By Stella Ko, M.Ed. in Counseling Psychology
Published on April 18, 2018
Updated on Sep. 17, 2018
You might have heard of “grad school” as a potential option after graduating from college. Before deciding whether to apply to grad school or not, here are three questions you may ask yourself first.
Q1. “Okay, so what exactly is Graduate School?”
Keep in mind that wise decisions are usually made based on plenty of information. So, you had better do some homework before you spend time and money for the admission! Generally speaking, graduate school is an advanced program of study focusing on a particular academic discipline or profession. It can be “academic”, “professional”, or a combination of both.
- Academic: Along with the coursework, you will receive training from the program to develop research projects in a particular discipline. E.g., Writing and defending a dissertation/thesis.
- Professional: Along with the coursework, you will complete a full term of practice to develop skills and knowledge for a specific profession. E.g., Doing a one-year internship/practicum.
Q2. “What degrees will I receive after finishing the graduate school?”
In most cases, people who complete graduate programs will earn a Master, Doctorate, or Specialist. The program requirements, length, and funding opportunity will vary by graduate school and degree level you desire.
- Master’s degrees: Completing a master’s degree usually take a full-time student 2 years. Some programs are the “terminal” degree for a profession while others are designed to lead to a doctoral degree (e.g., Master of Business Administration; Master of Education in Counseling Psychology). It should be noted that a related bachelor’s degree may not be required for applying to master’s programs for some fields of study.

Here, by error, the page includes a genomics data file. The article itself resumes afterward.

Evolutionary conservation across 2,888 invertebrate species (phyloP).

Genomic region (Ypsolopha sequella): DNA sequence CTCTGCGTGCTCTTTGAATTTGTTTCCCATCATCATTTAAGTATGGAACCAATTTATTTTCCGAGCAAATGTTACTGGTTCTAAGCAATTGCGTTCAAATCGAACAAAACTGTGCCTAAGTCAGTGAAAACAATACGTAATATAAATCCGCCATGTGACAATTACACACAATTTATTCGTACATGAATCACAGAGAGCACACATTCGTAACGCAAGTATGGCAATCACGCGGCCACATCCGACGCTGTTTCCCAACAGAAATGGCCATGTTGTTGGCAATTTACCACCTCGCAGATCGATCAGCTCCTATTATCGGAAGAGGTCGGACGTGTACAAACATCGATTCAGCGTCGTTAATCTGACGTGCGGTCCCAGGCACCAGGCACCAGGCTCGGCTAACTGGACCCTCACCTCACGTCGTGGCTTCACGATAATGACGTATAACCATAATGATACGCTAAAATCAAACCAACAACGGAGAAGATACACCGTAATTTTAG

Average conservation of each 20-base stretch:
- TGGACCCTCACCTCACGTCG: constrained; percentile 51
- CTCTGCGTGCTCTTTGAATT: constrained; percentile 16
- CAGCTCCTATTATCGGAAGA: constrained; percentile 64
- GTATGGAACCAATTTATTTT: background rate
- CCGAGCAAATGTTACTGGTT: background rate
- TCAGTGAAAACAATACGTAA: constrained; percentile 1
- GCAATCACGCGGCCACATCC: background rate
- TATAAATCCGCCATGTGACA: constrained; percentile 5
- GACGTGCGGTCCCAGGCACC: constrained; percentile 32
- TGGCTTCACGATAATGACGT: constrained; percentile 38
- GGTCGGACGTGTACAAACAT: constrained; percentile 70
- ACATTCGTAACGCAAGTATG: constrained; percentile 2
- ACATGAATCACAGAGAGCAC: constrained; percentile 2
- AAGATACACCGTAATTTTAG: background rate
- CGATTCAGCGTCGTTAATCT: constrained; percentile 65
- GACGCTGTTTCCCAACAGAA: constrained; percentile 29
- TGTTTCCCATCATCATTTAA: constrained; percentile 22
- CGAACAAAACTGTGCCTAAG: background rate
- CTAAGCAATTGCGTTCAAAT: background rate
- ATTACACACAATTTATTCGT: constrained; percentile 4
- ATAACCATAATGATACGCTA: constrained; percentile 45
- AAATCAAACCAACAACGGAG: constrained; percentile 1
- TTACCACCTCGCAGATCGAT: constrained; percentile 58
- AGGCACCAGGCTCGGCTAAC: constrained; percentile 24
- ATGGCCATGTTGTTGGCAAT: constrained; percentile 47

- Doctoral degrees/Ph.D.: Completing a doctoral degree usually take a full-time student 5-7 years, including writing and defending a dissertation. Doctoral candidates are trained to be capable to develop independent research and present new knowledge through conference presentations or publications. It should be noted that you may not need a master’s degree to apply to doctoral programs for some fields of study.
- Specialist degrees: Students usually seek for this type of degree to obtain professional certification or licensing requirements (e.g., Ed.S. for school principal or credential for becoming a teacher). Additional coursework, training, or internship may be required in addition to a master’s degree.
Q3. “Do I really need a graduate degree?”
Where do you want to be in five or ten years? Is a graduate degree needed for your ideal career path? Talk to professors, advisors, graduates to learn about what you can do with a bachelor’s degree in your major before applying to grad school.
If you do find out that you will need a graduate degree to reach your goals, try to get a clear sense of your field of interest. The more specific you can get about your interests, the stronger your application will be. This does not mean that you need to come up with an exact title of your master’s thesis but you should be confident that you’ll be passionate about this field without easily getting bored!